While a carpenter by trade, Jake Moser has hammered out a niche in his side maple business, both by developing innovative products and teaching others about the industry.
“There are so many possibilities for different products and marketing,” said Mr. Moser, 38, who owns Moser’s Maple near Croghan with his two older brothers.
Mr. Moser has been making sugar cakes and other maple treats for about a decade since taking over that aspect of the business from his mother. He began selling sugar cakes on eBay about five years ago to make the operation more of a year-round venture and, a few years ago, developed what became the first trademarked hard maple candy in the United States: Maple Mini’s.
“I’m always looking for more here and more there,” Mr. Moser said. “Every day is basically a new day with new possibilities.”
He was also instrumental in upgrading his family’s 1,300-tap operation to a vacuum tubing system with reverse osmosis, which effectively tripled the annual yield. Despite some traditionalists claiming the new technology would negatively impact the taste of the syrup and maple confections, the Mosers’ syrup in 2014 was named world champion.
Nearly all of roughly 600 gallons of maple syrup produced at Moser’s Maple now goes into value-added product like Maple Mini’s, maple candy, maple cream, granulated sugar and maple cotton candy.
And, while the operation is now handled out of three houses, the family hopes to eventually relocate the business to a single, larger location and add new equipment for more efficiency and continued growth.
North country leaders hoping to retain young people should be open-minded when presented with ideas that are a little different from the norm, Mr. Moser said.
“It’s OK to think outside the box, as long as it still meets north country parameters and ideals,” he said.
As president of the Lewis County Maple Producers Association and a long-time board member at the American Maple Museum in Croghan, Mr. Moser also spends a lot of time helping and advising other members of the association, which has members from five area counties. And he teaches classes on how to make and market value-added maple products at industry events throughout the northern United States and into Canada.
Mr. Moser said that he learned the service aspect from his father, Dale, who has long been involved in the maple industry and always stressed educating others over personal gain.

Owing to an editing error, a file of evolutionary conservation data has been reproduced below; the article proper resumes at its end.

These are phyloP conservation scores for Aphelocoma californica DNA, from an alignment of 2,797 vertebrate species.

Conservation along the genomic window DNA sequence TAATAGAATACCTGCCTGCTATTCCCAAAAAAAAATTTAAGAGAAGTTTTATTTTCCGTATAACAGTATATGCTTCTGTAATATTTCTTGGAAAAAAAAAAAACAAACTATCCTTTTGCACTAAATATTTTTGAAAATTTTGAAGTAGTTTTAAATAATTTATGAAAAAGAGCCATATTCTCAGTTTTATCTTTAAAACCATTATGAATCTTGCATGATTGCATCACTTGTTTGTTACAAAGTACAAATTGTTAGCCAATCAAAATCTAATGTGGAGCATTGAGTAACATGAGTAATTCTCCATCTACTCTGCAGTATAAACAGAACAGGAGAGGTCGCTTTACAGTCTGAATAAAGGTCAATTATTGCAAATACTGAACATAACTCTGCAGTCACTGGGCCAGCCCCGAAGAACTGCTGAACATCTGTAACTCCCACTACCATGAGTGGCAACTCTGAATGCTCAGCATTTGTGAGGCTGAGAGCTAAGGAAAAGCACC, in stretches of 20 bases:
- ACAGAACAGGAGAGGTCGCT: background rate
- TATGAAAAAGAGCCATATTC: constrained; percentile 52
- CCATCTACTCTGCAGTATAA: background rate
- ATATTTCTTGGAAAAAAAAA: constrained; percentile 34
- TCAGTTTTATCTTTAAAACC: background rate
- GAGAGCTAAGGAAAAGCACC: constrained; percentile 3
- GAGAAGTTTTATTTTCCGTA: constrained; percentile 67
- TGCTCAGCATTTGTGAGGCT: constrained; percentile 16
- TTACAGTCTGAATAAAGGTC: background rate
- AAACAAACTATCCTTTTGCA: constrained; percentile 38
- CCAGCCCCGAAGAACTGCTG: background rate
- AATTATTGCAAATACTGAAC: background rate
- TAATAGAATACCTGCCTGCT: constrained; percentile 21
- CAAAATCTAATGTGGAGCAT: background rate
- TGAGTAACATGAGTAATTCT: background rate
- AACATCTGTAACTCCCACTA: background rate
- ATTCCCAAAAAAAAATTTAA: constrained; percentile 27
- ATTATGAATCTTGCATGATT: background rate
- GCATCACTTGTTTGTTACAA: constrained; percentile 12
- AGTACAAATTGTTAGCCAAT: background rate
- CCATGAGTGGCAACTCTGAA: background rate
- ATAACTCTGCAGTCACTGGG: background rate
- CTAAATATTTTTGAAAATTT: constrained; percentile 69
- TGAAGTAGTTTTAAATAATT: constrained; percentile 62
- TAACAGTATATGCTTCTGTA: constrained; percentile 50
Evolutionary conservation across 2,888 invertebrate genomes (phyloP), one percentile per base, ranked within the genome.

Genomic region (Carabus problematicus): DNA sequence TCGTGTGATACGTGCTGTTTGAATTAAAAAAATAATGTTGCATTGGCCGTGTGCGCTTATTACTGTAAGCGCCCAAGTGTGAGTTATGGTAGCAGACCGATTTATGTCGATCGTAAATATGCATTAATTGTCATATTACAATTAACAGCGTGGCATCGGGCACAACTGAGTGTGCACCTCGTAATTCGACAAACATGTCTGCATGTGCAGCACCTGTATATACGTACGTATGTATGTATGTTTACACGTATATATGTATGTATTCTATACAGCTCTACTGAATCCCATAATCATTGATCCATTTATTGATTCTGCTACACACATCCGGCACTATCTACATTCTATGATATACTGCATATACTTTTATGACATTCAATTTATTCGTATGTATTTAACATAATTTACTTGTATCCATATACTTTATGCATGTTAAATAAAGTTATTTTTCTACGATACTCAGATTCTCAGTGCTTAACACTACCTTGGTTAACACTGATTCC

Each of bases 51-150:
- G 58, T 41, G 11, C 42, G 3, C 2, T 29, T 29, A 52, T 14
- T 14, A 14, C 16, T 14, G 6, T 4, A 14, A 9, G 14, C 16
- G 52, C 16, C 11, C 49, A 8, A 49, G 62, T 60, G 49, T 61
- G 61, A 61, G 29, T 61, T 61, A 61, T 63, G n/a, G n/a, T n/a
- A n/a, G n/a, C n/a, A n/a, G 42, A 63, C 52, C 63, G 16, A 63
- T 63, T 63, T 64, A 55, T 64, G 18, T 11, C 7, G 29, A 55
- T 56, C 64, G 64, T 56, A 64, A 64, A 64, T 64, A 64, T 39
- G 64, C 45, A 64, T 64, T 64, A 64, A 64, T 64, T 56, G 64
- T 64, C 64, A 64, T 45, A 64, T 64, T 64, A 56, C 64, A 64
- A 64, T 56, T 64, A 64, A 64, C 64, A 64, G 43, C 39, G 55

“In a way, I don’t know any different,” he said.
Now, Mr. Moser said he is so focused on helping others avoid his past mistakes that he often shares too much information for his father’s liking. “Dad tells me all the time that I give away too many secrets,” he said.
Despite his regular teaching and speaking engagements, Mr. Moser said people may be surprised to know that he is actually a bit of an introvert and does not really enjoy public appearances. “I’d rather be behind the scenes,” he said.
The growing side business, while offering his two daughters the chance to see “some neat things,” has certainly cut into family time, Mr. Moser said.
“I’ve got a full-time day job and what’s turning into an almost full-time night job,” he said.
However, Mr. Moser said he has learned over time the importance of delegating responsibility.
“If I wanted something done right, I just had to do it myself,” he said. “I found out that’s not necessarily true.”
Mr. Moser said he sees people, both in maple and other industries, who “think they’re going to get rich without doing the work,” but that just isn’t the case.
The Beaver Falls resident lived in Ticonderoga for three years after graduating from college.
However, he said he always intended to return to Northern New York, primarily because of the hospitality and values of people here, and remains grateful for the opportunity to do so.
“When you’re dealing with north country people, your word still means something,” he said.
— Steve Virkler
The Jake Moser File
Hometown: Beaver Falls
Professional position: Maple producer and owner, Moser’s Maple; carpenter,
Family: Wife Cassandra, daughters Hannah, 8, and Rachel, 5
Education: Beaver River Central School; associate degree, North Country Community College, Saranac Lake; bachelor’s degree in history, SUNY Potsdam, 2001
Community involvement: President, Lewis County Maple Producers Association; long-time board member, American Maple Museum, Croghan
Last book read: “Lewis County (Images of America)” by Joy Gilchrist-Stalnaker and Bradley R. Oldaker